SH: Aviva’s insight team is known for its segmentation activities – we won an award in 2009 for our segmentation modelling. That is a key example of where we have combined qualitative and behavioural data back into our customer relationship management data. We now have a consistent segmentation model across life, health and general insurance in the UK. We have done further behavioural research this year and are now looking at that from a best practice point of view in our Irish market, where we are about to adopt some of those principles.

MW: Can you describe any significant business changes or decisions that have been made on the basis of customer insights?

JL: We relaunched the Cancer Research brand this month with a new logo and tone of voice. One of the main reasons was the recognition that the brand plays a major role in whether people give money to us or fundraise for us. We depend on the generosity of supporters to fund our life-saving research but that isn’t always understood by consumers, because the perception is that we are government-funded, which isn’t true.

Consumers would tell us they couldn’t see the impact of the money they give to us or the difference it actually makes to the people around them. There is quite a big perception that we are a corporate and slightly cold organisation. Obviously we are a well-performing brand respected by the public, but if we could identify a weakness it is that we perform slightly less well on brand attributes such as ‘caring’ and ‘closeness’, though we would score very strongly on ‘hope’ and ‘trust’.

SR: I was recently asked how I would advise other companies that want to introduce a customer satisfaction survey. The main thing is that you have commitment from the top management, then the value of customer satisfaction data is common sense in your company. The outcome is accepted and if there are changes in the results, the necessary adaptations are made. This is the most important thing and it is something we now have at Swiss.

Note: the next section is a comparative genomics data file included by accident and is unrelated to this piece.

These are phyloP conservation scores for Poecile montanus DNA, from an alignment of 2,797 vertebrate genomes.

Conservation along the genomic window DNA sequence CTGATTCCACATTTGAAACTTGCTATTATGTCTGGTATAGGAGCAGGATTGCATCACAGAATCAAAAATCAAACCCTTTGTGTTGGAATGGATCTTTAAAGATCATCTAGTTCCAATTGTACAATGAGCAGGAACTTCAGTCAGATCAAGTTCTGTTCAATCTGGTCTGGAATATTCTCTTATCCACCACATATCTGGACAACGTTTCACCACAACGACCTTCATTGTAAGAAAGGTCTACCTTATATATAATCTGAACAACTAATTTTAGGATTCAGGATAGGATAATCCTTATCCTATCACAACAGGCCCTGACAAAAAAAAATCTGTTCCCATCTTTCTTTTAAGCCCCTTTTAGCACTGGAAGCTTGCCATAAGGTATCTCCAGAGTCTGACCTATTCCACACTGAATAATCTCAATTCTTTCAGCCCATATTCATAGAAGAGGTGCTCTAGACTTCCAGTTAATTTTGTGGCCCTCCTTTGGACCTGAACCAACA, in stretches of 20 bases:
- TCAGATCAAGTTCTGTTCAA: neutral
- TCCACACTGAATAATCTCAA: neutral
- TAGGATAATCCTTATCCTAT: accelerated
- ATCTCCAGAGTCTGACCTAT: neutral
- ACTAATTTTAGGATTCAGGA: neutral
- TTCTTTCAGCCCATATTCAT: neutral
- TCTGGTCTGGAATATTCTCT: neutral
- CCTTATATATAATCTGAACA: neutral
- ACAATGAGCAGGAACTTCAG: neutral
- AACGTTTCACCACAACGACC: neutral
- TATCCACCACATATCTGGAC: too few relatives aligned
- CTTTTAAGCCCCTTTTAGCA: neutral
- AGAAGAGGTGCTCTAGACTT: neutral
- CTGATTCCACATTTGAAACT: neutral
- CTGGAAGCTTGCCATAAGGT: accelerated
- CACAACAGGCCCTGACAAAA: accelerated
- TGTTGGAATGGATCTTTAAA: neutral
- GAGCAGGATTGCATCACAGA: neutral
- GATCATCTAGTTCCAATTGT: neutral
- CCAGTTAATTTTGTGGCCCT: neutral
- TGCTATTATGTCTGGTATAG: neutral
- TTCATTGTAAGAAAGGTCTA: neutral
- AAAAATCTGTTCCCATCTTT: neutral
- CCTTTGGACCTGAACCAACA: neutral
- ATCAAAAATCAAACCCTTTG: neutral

AH: We have launched Dove for Men in the skincare category in recent weeks. There was a huge amount of consumer information that helped create that, right across the product range, the packaging and the communications. That’s just the most recent example, but there is a whole wealth of communications on other brands that came out of it. There are projects being thought about five years hence or more, through to stuff that is working in another market that could be launched here in a matter of months.

Currently we are refining and developing our UK and Ireland strategy for the next few years. Underpinning that is a lot of information on how consumers are feeling, how they make up the population and what they expect to happen in the next few years, in terms of coming out of recession and the legacy that will remain from the changes they have made to their lives. The consumer will play a central role in what we do as a result of that.